How PM Modi Is Promoting Indian Art Forms At Global Meets

| Updated: 24 May, 2022 11:48 pm IST
PM Narendra Modi with former Japanese PM's Yoshiro Mori and Shinzo Abe

NEW DELHI: His business-like approach notwithstanding, Prime Minister Narendra Modi is also known to promote the arts of India through gifts that he often picks for his meetings with world leaders.

It was no different during the Quad Leaders’ Summit in Tokyo, Japan when PM Modi once again showcased the vastly varied Indian culture through gifts to US President Joe Biden, Japanese Premier Fumio Kishida and Australian PM Anthony Albanese along with gifts for Shinzo Abe and Yoshiro Mori, the two former PM’s of Japan.

President Biden was presented with a painting depicting the Sanji art form. This intricate Sanjhi Panel is based on the theme of Thakurani Ghat from Mathura by a National Awardee.

PM Modi gifted Sanjhi Art to US President Joe Biden


Sanjhi, the art of hand-cutting designs on paper, is a typical art form of Mathura in Uttar Pradesh, the legendary home of Lord Krishna. Traditionally motifs from Lord Krishna’s stories are created in stencils. These stencils are cut freehand using a scissor or a blade. The delicate Sanjhi is often held together by thin sheets of paper.

PM Modi gifted Gond paintings, which are a famous tribal art form from Madhya Pradesh, to Australian PM Albanese. The gift holds significance as Gond art is considered very similar to Aboriginal art of Australia. The Aborigines have their own stories like the Gonds do about creation.

These two art forms are divided by thousands of miles of physical distance between their creators but are closely united and connected in their sentimentality and emotional core which are the definitive features of any art form.

PM Modi gifted Gond art painting to Australian PM Anthony Albanese


Gond paintings are created by dots and lines and have been a part of pictorial art on the walls and floors of Gonds. This form of painting is done with locally available natural colours and materials like charcoal, coloured soil, plant sap, leaves, cow dung, limestone powder, etc.

PM Modi gave Japanese PM Kishida a wooden handcrafted box adorned with a Rogan painting.

The Rogan painting is an art of cloth printing practised in the Kutch District of Gujarat, PM Modi’s home state. In this craft, the paint is made from boiled oil and vegetable dyes and laid down on fabric using either a metal block (printing) or a stylus (painting). The craft nearly died out in the late 20th century, with Rogan painting being practised by only one family.

PM Modi gave wooden handcarved box with Rogan painting to Japanese PM Fumio Kishida


The word ‘Rogan’ comes from Persian, meaning varnish or oil. The process of making Rogan painting is very laborious and skilful. Artists place a small amount of this paint paste into their palms. At room temperature, the paint is carefully twisted into motifs and images using a metal rod that never comes in contact with the fabric. Next, the artisan folds his designs into a blank fabric, thereby printing its mirror image. In effect, it is a very basic form of printing. Previously the designs were simple and rustic in nature but with the passage of time, the craft has become more stylized and now is regarded as a high art form.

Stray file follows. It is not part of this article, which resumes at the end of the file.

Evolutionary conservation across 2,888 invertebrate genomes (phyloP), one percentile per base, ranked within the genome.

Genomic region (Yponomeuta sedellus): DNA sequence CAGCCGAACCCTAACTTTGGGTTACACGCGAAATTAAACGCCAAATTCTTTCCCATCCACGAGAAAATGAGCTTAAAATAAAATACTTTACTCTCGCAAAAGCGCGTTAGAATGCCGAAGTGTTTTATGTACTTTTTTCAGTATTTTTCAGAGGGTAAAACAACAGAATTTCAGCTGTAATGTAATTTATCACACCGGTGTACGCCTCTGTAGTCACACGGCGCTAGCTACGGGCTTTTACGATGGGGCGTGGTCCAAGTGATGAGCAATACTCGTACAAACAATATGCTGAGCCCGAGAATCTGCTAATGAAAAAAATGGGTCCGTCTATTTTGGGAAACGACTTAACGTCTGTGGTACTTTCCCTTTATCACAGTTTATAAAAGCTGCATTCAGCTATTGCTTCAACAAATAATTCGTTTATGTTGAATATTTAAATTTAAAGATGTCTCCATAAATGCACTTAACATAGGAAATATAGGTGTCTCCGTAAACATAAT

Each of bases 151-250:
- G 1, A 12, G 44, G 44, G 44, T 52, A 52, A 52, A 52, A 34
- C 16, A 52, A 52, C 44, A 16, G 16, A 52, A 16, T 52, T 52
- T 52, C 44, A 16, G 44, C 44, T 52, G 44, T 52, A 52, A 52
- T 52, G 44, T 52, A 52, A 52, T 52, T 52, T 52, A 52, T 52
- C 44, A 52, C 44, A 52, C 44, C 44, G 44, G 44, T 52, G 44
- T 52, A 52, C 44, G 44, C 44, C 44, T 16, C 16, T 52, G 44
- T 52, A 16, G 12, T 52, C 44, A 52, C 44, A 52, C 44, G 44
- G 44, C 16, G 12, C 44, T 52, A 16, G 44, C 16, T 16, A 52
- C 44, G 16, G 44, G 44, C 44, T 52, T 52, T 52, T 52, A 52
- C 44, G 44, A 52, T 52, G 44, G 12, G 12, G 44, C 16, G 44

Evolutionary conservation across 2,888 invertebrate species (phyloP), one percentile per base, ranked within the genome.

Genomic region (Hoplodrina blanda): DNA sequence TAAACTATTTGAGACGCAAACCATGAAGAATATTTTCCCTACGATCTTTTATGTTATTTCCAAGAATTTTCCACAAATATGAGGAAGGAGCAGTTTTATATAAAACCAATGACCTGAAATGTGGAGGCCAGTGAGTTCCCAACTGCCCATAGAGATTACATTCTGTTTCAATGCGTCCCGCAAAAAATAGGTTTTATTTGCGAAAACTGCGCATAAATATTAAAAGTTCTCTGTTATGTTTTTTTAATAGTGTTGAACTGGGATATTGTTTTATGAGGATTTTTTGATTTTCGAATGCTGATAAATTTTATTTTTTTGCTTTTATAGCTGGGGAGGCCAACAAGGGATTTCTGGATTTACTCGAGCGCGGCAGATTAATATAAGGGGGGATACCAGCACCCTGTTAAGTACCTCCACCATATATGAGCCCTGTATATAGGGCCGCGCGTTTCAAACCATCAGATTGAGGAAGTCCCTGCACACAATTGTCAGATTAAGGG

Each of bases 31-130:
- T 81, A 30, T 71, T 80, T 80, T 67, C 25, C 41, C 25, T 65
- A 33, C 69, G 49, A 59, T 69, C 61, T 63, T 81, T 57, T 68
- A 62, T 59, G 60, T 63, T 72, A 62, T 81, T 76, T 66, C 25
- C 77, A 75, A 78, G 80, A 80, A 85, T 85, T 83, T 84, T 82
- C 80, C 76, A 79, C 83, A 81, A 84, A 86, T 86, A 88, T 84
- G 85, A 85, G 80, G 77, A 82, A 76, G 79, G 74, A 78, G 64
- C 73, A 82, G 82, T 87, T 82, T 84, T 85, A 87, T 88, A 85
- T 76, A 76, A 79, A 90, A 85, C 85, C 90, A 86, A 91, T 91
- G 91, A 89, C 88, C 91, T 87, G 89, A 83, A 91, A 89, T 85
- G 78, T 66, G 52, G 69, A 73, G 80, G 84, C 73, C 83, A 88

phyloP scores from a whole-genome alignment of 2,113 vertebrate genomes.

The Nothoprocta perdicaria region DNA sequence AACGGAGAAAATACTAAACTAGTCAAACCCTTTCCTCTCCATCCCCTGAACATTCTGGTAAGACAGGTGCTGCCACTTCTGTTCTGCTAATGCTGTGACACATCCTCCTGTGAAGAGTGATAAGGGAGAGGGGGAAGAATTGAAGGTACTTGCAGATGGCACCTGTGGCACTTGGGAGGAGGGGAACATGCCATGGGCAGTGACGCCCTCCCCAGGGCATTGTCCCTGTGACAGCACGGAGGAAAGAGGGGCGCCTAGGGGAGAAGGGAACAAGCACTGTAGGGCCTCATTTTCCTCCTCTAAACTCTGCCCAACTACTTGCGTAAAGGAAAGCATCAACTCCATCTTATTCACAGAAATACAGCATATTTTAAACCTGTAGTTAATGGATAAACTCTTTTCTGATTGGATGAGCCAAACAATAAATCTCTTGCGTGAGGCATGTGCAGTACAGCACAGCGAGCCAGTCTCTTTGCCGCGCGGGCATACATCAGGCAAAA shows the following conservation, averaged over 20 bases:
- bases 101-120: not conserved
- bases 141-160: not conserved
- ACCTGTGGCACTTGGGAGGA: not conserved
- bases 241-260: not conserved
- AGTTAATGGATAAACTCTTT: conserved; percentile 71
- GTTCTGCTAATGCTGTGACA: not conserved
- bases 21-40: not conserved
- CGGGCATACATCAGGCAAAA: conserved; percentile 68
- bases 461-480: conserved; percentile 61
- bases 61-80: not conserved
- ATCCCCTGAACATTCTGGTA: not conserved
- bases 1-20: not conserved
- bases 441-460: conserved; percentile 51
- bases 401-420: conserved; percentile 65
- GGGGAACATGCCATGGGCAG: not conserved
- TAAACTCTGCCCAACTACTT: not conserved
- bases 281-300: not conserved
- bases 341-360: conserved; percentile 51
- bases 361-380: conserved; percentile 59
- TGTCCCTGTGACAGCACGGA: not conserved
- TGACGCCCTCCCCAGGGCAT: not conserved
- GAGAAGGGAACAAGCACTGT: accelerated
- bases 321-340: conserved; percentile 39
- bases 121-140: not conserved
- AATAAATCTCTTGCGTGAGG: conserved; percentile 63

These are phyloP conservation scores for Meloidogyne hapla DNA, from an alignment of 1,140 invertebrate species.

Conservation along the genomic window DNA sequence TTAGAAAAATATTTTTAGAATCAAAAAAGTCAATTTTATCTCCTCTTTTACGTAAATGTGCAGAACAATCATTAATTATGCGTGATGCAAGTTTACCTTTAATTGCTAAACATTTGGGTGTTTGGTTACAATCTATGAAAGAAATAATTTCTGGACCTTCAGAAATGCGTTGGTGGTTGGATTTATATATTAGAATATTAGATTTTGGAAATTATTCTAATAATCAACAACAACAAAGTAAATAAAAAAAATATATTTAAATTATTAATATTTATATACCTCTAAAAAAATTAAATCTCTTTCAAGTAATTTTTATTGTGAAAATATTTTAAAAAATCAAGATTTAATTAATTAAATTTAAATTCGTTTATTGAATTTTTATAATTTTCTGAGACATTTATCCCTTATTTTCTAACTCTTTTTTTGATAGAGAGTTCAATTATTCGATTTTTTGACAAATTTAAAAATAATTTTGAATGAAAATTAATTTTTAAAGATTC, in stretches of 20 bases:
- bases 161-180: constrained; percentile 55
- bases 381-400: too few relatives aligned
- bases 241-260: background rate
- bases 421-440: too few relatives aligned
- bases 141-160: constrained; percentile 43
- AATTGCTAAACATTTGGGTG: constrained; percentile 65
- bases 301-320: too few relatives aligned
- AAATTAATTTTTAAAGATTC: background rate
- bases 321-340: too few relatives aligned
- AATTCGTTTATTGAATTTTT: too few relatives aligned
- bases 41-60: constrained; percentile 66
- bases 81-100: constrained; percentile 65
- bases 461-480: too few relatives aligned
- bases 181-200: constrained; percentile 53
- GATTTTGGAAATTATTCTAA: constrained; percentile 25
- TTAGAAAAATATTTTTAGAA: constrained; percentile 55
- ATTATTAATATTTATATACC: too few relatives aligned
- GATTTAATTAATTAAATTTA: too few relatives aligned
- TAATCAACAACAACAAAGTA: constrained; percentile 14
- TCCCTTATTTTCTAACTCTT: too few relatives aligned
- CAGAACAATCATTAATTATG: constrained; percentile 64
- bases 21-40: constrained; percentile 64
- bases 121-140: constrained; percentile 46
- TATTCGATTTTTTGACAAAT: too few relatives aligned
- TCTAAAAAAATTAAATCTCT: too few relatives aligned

Hand carving on wood is an intricate art inspired by traditional jali designs taken from famous monuments of India. The designs are created by the experts in the most synchronized manner. The skill of wood carving is an example of the excellent craftsmanship and rich tradition of India.

PM Modi also gave Pattumadai silk mats to the former Japanese Prime Ministers Abe and Mori.

Pattamadai, a small village in the Thirunelveli district of Tamil Nadu, is the traditional home to a unique tradition of superfine silk mat weaving from ‘korai’ grass grown on the banks of river Tamiraparani.

The mats are hand-woven using cotton or silk in the weft. The use of silk thread gives a royal sheen and definite appeal to the mat. Korai grass is found in abundance along the banks of the rivers and in marshy areas in Tamil Nadu and Kerala.

The most unique aspect of a Pattamadai mat is how soft and flexible it is. The finest and most closely woven Pattamadai mats are called “pattu pai” or silk mats because these mats feel like a bolt of silk and fall like cloth. It takes nearly 45 days of soaking and processing and then about 2-3 weeks to make a single mat. The processing and weaving time can extend to nearly 4 months for a super fine “pattu” pai.

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